Google Announces 5 New Revisions to the Quality Rater Guidelines

Google Announces 5 New Revisions to the Quality Rater Guidelines

Google recently released an updated version of its Quality Rater Guidelines, with five important revisions. These extensive guidelines are used by third-party search quality raters to rate websites and provide Google with feedback. This feedback is what influences Google algorithm updates. However, it does not directly impact search result rankings.

There are five major changes in this year’s Quality Rater Guidelines, which are as follows.

  1. ‘Groups of People’ Definition

The definition of ‘Groups of People’ in the YMYL category has been expanded. The previous definition stated that ‘Groups of People’ included information regarding race or ethnic origin, nationality, religion, disability, age, gender or gender identity, sexual orientation, and veteran status. While this information is still included in the definition, the following has been added in the 2021 update:

  • Caste
  • Gender expression
  • Immigration status
  • Victims of a major violent event and their kin
  • Any other characteristic associated with systemic discrimination or marginalization
  1. How to Research Reputation Information Guidelines

The guidelines for how to research reputation information have undergone various changes such as:

  • The statement that the user ratings for “stores” can provide reputation information has been updated to “websites”
  • The guideline that a significant amount of “detailed, trustworthy, positive” reviews can function as evidence of a good reputation has been added
  • The guideline that articles that provide biographical information about authors/content creators can be used as a source of reputation information has been added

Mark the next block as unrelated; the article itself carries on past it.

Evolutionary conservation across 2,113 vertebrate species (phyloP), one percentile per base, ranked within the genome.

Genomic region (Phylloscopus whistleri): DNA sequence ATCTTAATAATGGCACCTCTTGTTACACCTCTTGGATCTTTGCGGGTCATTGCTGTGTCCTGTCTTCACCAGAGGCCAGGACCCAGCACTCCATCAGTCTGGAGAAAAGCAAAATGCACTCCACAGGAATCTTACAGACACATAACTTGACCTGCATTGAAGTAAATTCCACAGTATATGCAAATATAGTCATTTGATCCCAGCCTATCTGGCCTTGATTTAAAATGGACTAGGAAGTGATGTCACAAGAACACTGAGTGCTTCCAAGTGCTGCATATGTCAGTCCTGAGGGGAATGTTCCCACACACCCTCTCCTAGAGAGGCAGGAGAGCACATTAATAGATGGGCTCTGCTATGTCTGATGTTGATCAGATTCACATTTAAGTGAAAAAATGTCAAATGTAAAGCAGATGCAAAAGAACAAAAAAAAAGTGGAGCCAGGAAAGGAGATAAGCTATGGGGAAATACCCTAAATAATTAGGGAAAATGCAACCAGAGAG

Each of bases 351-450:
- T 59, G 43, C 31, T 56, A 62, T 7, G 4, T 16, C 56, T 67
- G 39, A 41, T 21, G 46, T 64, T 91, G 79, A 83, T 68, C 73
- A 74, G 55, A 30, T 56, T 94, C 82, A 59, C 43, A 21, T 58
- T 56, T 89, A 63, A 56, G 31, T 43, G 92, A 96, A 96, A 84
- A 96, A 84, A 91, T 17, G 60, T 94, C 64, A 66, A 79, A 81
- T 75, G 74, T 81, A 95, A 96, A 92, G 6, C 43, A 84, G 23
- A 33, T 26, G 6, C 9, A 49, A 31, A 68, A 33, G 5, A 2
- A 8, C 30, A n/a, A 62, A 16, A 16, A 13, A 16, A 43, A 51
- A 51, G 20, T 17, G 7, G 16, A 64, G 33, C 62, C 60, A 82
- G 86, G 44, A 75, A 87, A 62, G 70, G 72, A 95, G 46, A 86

• The statement that reputation research is necessary “for all websites” has been modified to “to the extent that an established reputation can be found”
  1. ‘Lowest Page Quality’ Section

The ‘Lowest Page Quality’ section underwent substantial changes in regard to how Lowest Page quality is calculated. Primarily, these changes included an expansion of definitions and an inclusion of additional examples for when a page engages in spreading misinformation, spreading hate, and/or harming others. Some of these additions include:

  • Content that provides information on how to commit suicide or homicide
  • Websites that share sensitive personal identification information
  • Harmful unfounded theories or claims
  1. ‘Upsetting-Offensive’ Definition

The definition of ‘Upsetting-Offensive’ has been simplified. It still states that content is considered ‘Upsetting-Offensive’ if the typical user of that locale would find it upsetting or offensive. However, the statement following that—”even if the result satisfies the user intent”—was removed.

  1. Minor Changes Throughout the Guidelines

Along with the aforementioned edits, additional small changes were made throughout the guidelines, such as:

  • Updated screenshots
  • Updated URLs
  • Improved wording
  • Fixed typos

The Importance of the Quality Rater Guidelines and its Updates

The Quality Rater Guidelines are important as they reveal the various factors that Google uses to determine the quality of content. Additionally, the revisions to these guidelines are indicative of the possible changes Google may make to the algorithm in the near future. Overall, the information provided in the QRG and its revisions can help marketers to optimize their content, as long as they know where to look.

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